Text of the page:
Inuit in northwestern Canada warn new law could entrench federal authority of Beaufort Sea

Inuvialuit Regional Corporation chair Duane Smith warns changes to federal law over resource management could leave his organization on “unstable footing” with respect to authority over large portions of the Inuvialuit Settlement Region. (Elyse Skura/CBC)
As the federal government enters negotiations on how to co-manage oil and gas development in the Beaufort Sea, the Inuvialuit Regional Corporation (Inuit in Canada’s western Arctic) is criticizing new laws it says could set federal authority over the area in stone.

The issue lies with amendments to the Canada Petroleum Resources Act and Oceans Act, according to a letter from Inuvialuit Regional Corporation chair Duane Smith to a federal standing committee.

The Petroleum Resources Act, also known as Bill C-88, will repeal controversial plans to replace regional land and water boards in the Northwest Territories with one, centralized super board.

This is a move Indigenous governments in the territory have fought for since the federal government, under former prime minister Stephen Harper, passed devolution legislation in 2014.

Devolution gave the Northwest Territories government control over its own land and resources. It also included a provision to create the super board.

The federal Standing Committee on Indigenous and Northern Affairs passed a clause-by-clause reading of the bill last Thursday morning. It will now move back to the House for third reading.

The Frontier Discoverer drilling rig shown at Dutch Harbor, Alaska, in 2007. The Inuvialuit Regional Corporation says it’s already difficult to entice corporations to explore and develop in its region, and this new legislation will only exacerbate the issue. (Shell Exploration & Production/Associated Press)
‘These changes are problematic’

In his letter to the committee, Smith specifically takes issue with an amendment to Bill C-88 that allows the federal government to prohibit exploration or development on “frontier lands” if it is in the national interest to do so.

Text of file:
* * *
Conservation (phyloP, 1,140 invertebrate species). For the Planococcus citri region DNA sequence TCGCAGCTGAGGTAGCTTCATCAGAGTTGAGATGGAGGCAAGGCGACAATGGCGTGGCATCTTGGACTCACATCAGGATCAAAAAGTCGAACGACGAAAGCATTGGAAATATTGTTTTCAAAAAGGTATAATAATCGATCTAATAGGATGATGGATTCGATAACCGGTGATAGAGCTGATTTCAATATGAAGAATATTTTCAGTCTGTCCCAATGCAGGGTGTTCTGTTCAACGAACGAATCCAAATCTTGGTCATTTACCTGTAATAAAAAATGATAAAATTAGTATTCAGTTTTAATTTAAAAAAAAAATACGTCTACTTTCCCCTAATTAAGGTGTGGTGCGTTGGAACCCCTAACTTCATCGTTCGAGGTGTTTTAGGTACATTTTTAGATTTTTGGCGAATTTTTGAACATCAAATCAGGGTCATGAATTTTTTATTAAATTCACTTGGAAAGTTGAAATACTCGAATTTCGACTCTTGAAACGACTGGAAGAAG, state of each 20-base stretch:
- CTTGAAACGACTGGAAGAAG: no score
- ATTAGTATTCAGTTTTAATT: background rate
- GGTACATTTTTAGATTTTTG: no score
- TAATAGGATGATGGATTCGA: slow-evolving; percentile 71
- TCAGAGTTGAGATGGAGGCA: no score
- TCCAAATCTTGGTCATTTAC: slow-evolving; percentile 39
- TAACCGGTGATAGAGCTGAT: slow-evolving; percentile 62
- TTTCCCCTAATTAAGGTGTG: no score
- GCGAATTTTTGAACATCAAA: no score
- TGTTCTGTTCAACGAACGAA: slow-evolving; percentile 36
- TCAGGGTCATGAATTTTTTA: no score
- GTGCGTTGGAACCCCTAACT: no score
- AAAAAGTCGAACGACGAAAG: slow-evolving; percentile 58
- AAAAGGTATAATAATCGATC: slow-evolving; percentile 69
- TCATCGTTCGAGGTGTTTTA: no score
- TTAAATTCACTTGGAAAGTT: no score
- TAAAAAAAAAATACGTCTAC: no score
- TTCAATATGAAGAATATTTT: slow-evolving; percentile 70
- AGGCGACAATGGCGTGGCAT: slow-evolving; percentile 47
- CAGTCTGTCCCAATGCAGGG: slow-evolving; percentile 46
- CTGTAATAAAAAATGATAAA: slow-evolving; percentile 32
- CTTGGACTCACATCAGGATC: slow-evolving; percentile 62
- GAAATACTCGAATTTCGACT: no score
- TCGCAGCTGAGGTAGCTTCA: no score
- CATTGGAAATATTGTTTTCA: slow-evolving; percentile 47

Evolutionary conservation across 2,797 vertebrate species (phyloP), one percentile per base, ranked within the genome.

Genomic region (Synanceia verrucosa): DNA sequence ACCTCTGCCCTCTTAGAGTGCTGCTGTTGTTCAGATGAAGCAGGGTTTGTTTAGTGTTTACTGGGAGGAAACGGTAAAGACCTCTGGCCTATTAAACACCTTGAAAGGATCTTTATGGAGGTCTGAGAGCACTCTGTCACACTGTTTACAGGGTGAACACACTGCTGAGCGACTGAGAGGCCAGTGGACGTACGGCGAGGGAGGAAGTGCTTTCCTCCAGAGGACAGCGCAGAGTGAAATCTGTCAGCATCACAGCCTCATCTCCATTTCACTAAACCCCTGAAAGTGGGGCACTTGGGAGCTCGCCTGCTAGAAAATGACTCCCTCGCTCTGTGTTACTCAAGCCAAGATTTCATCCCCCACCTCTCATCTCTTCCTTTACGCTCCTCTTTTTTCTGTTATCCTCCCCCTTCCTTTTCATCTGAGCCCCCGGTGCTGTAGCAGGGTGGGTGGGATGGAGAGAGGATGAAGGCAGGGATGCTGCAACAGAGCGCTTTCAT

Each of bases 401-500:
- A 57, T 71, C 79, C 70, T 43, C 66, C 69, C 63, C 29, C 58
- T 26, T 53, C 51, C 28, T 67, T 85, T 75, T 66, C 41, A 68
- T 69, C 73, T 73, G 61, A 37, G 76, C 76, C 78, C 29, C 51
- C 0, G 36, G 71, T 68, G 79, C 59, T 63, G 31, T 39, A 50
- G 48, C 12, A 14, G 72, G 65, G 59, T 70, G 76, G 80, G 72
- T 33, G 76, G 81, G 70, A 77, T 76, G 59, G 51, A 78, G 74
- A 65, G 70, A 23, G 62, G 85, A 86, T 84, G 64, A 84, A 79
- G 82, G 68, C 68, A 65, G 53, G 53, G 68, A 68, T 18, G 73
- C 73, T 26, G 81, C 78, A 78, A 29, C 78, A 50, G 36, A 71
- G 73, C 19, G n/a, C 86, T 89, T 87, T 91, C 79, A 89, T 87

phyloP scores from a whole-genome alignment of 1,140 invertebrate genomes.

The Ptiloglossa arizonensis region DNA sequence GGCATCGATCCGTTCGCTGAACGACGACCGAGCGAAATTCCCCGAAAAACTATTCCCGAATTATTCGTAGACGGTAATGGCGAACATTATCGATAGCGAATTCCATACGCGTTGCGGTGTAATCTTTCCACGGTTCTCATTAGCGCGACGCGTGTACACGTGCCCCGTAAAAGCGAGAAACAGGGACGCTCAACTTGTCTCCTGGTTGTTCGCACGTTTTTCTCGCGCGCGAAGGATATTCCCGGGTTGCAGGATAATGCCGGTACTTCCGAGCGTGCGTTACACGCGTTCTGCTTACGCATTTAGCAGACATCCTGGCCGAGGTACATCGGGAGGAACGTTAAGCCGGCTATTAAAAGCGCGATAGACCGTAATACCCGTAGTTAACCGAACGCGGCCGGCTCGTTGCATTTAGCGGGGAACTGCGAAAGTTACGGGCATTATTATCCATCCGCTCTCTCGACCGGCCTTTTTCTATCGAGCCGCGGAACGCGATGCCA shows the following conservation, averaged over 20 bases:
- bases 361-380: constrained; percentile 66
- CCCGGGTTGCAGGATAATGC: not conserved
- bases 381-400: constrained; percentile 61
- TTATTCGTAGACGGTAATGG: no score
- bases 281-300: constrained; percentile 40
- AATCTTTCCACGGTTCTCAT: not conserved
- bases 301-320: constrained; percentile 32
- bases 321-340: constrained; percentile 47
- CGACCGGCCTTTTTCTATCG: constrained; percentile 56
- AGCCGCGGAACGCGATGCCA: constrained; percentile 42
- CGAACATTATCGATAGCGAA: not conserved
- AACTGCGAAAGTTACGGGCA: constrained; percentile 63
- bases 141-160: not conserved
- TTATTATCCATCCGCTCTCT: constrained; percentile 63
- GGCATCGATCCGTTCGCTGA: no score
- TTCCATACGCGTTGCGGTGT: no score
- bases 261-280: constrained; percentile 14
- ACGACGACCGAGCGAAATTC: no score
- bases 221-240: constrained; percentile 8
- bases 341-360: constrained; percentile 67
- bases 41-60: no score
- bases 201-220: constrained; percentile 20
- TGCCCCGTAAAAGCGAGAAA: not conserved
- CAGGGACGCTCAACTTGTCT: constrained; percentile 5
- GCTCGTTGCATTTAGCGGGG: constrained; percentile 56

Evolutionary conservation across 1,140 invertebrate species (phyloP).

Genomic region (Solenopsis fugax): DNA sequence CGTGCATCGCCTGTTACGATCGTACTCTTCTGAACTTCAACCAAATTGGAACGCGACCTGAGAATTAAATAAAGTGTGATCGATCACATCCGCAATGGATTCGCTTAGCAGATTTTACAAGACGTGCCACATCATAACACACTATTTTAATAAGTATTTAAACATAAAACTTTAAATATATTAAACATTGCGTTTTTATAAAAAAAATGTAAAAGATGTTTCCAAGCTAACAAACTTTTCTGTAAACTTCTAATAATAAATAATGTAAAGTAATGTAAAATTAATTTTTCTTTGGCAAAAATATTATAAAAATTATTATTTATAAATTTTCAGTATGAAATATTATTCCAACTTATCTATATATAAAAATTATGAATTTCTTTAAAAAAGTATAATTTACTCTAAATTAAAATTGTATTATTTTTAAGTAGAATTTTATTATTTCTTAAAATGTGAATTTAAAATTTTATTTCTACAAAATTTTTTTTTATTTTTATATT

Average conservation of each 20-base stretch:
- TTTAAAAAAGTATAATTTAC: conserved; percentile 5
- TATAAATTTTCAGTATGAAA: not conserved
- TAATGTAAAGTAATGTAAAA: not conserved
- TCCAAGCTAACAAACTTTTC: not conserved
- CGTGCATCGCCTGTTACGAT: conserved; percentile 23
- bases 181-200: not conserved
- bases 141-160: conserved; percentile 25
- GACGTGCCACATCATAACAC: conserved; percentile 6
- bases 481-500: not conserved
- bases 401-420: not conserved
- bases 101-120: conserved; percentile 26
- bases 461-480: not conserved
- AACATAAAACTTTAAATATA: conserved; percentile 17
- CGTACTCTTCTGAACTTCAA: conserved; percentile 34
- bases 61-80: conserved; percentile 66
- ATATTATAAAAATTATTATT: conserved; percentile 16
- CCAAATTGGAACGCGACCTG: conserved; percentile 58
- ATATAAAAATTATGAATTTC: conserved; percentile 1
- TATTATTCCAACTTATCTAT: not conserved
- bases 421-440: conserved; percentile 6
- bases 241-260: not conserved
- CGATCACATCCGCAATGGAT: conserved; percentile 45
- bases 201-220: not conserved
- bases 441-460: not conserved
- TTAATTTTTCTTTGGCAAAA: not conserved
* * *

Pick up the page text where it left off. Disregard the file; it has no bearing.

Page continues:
“It is our understanding that the purpose of these amendments is to give effect to aspects of the December 2016 Joint Arctic Leaders’ Statement, which imposed and oil and gas development moratorium across the Arctic offshore, including a portion of the [Inuvialuit Settlement Region],” states Smith.

He also notes the term “national interest” is undefined in the legislation.

Smith goes on to state changes to the Oceans Act, which will allow the federal government to unilaterally designate marine protected areas, could further erode Inuvialuit authority over its own land and water.

Once a marine protected area is designated, it could plausibly be in the national interest to stop oil and gas activity in that area, he writes.

“These changes are problematic for older land-claim agreements,” states the letter.

Smith points out that developers are already getting licences to explore and develop in the remote North, but not carrying out any work, and this is an issue for the economies in these areas.

“With an indefinite pause of licence time limits based on a vague concept of national interest, changes in Bill C-88 further entrench uncertainty for those that live in frontier lands,” states the letter.

“Together, the changes to [the Oceans Act] and in Bill C-88 place Inuvialuit on unstable footing with respect to a significant portion of our region.”

Northwest Territories Premier Bob McLeod has criticized Trudeau’s moratorium on offshore drilling in the Beaufort Sea, and is praising the federal government’s return to negotiations over the issue this spring. (Mario De Ciccio/CBC)
A different story in legislative assembly

Meanwhile, Premier Bob McLeod announced to the legislative assembly last week that the federal government has entered negotiations with the Northwest Territories government, the Inuvialuit Regional Corporation, and Yukon government on co-management of resource development in the Beaufort Sea.

“The shared management regime that will result from these negotiations will ensure that decisions about offshore oil and gas are no longer made unilaterally,” he said.

McLeod announced the four parties held its first round of talks in Inuvik from April 12 to 14.

Smith did not respond to requests for comment on how these negotiations are going so far. He also declined to elaborate on his letter to the standing committee.

With files from Emily Blake

Related stories from around the North:

Canada: Ottawa signals it’s open to talks on offshore Arctic oil and gas development, Radio Canada International

Norway: Greenpeace activists board oil platform in Arctic Norway, The Independent Barents Observer

Russia: Novatek announces third LNG project in Arctic Russia, The Independent Barents Observer

United States: Bill to protect ANWR passes early hurdle in Washington, CBC News

Randi Beers, CBC News

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